Black Christmas is a slasher film of what I like to call the 'speed-demon' variety. Unlike, say, a Friday the 13th film where Jason Vorhees gets a lot of screen-time, often doing a geriatric stroll toward his intended victims in full view of the camera, the speed-demons are not stars: they are disposable villains who must remain in the shadows, anonymous, until they are finally 'revealed' in the third act. The speed-demon is forced to prowl around outside for most of the running time of the film, tending to the cutting of phone lines, slashing tires, leaving calling-cards or other busy work. When it's time to kill, the speed-demon will typically attack with great speed from outside of camera range or burst out of the closet like a Tazmanian devil, slashing a victim into scissor dolls before the camera has time to get a fix on what's going on. Defenestration is also a good tactic for a speed-demon -- one lightning-fast blur of action, and the busty brunette is sailing down toward the pavement, mission accomplished.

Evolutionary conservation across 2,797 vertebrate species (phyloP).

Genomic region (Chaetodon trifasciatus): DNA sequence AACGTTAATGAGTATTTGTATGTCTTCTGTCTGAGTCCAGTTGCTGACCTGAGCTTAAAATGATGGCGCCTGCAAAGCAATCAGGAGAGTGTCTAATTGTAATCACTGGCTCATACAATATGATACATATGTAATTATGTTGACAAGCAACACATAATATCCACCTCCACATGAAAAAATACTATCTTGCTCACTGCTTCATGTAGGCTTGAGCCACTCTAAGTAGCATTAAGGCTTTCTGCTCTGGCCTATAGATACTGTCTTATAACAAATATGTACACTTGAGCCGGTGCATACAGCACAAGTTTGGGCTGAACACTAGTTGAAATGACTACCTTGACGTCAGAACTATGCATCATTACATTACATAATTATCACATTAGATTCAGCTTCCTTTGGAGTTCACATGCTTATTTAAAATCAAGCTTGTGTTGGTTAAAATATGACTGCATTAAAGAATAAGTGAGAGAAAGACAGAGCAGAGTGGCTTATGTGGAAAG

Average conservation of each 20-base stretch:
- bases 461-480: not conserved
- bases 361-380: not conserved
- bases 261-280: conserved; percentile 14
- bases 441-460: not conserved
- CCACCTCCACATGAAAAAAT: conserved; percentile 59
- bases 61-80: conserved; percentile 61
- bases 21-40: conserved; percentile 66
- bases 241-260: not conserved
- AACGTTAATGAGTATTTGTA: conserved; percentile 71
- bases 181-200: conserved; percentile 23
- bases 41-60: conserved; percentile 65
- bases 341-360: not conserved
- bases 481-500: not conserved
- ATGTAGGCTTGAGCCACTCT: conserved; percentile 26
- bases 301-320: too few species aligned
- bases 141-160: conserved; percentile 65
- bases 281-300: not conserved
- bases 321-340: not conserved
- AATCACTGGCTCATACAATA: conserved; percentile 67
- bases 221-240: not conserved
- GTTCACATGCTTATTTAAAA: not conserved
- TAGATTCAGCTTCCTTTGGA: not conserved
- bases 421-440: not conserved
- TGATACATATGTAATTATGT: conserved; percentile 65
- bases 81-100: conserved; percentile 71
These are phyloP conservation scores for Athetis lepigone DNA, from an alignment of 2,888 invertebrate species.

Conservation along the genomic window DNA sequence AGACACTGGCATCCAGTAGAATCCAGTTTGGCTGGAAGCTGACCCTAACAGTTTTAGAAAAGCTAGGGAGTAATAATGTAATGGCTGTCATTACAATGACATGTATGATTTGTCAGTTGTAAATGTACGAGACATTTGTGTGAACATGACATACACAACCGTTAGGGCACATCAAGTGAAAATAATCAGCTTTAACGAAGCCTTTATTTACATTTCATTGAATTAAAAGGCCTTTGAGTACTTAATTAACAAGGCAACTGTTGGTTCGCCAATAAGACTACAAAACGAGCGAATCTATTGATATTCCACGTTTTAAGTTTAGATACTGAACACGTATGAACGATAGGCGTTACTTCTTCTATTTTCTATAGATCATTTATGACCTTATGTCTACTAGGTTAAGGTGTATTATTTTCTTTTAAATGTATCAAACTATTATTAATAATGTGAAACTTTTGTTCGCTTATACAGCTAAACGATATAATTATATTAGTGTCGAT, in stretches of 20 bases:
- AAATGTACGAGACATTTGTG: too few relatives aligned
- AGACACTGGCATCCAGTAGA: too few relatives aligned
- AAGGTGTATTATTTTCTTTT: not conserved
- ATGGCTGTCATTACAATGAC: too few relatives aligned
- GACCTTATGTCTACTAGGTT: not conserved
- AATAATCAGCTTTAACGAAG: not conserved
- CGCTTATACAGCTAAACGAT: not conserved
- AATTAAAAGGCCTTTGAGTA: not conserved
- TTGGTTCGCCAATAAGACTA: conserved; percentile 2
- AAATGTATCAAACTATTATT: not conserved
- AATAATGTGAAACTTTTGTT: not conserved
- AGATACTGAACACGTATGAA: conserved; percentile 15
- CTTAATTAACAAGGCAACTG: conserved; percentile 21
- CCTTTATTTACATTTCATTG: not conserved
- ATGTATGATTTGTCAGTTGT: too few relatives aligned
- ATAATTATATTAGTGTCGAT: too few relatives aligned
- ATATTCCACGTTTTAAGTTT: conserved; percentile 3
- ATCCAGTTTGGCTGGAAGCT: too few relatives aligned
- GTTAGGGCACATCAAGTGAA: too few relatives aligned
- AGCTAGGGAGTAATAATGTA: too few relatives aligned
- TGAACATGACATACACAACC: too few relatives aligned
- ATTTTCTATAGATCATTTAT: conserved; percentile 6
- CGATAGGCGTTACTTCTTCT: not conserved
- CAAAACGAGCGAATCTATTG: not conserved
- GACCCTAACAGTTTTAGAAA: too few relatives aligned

Since we usually never find out who the speed-demon is until nearly everyone is dead, the last fifteen minutes of the film must be squared away for a pointless blab-a-thon in which a third-grade sleight, prom date gone wrong or other psycho-forming event is re-hashed in a therapy session at knife-point. Black Christmas mixes this up a bit, providing us with an entire parallel story-line, told in flashbacks throughout the present-day action. It's in those flashbacks that we meet the Lenz clan, who are sort of like a Far Rockaway version of the Texas Chainsaw Massacre family. The mother, played by Karin Konoval, not only keeps her teenage son Billy padlocked in the attic at all times, she also rapes him, gets pregnant, and carries Billy's sister-daughter to term. The link between the flashback action in the 1980s and the present is the family home itself, which has, in the intervening years, become an upscale sorority house populated by the likes of Lacey Chabert and Michelle Trachtenberg.